Glycation Lab Report

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ADVANCED GLYCATION END PRODUCTS
Advanced glycation end product as an oxidative process that occurred in food perserved or heated the presence of reducing sugars were first observed in early 1900s which non-enzymatically make the food proteins insoluble with yellowish fluorescent products attached to them. This process is known as Maillard reaction named on its discoverer the Louis C. Maillard in 1912 (Finot ., 2005). The Maillard reaction is the one of physiological significance. In vivo, it is also observed that human protein non-enzymatically glycated in the presence of physiologic sugars. One of the best characterized glycation product known to occur in the body is glysocylated hemoglobin. Raised AGE accumulation is not only confined to
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The amino side chain most encountered to this reaction are valine,lysine and arginine which lead to the formation of Schiff bases at the rate proportional to concerntration to sugars which undergoes amadori rearrangement to form a stable glycation end-product (brownlee et al., 1988) which accumulates in long lived tissue proteins causing cross linking and develop inflammation and thickening of basement membrane leading to complication like retinopathy, neuropathy, nephropathy and atherosclerosis…show more content…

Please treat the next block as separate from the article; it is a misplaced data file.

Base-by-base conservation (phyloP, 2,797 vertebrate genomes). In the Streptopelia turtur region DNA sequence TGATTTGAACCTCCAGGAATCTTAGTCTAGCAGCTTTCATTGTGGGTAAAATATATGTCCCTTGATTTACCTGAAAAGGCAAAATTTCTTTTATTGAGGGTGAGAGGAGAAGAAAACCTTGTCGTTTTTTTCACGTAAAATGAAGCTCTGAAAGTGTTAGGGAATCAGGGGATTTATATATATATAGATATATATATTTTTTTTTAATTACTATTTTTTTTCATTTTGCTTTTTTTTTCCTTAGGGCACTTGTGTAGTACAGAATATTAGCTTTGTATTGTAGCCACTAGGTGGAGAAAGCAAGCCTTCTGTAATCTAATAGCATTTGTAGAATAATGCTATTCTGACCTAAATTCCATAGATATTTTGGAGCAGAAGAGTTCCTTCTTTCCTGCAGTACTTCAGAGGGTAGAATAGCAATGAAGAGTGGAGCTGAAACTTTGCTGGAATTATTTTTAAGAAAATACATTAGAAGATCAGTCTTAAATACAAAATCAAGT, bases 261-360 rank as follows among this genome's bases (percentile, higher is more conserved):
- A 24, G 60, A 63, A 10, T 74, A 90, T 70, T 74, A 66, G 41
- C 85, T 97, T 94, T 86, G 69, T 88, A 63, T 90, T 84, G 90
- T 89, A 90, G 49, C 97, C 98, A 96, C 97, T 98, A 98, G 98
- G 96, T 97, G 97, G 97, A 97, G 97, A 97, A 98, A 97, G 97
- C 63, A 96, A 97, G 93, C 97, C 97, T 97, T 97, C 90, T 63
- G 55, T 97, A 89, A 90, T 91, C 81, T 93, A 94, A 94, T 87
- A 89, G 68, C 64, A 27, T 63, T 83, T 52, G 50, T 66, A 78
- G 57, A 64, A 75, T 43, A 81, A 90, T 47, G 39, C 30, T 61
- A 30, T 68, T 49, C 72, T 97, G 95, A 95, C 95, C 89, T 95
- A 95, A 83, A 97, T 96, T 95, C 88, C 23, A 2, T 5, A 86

Upon its discovery, HbA1c was proposed as a useful biomarker for diabetes monitoring (Koenig et al., 1976a, Koenig et al., 1976b), and endogenously produced AGEs attracted further scientific attention, beyond food chemistry, from fields including medical biochemistry and pathology. At this point it is important to highlight that there are two sources of AGEs: the endogenously produced AGEs, a product of the reaction between proteins and sugars in the circulation, and exogenous AGEs, produced during cooking and absorbed in the small intestine (~10%

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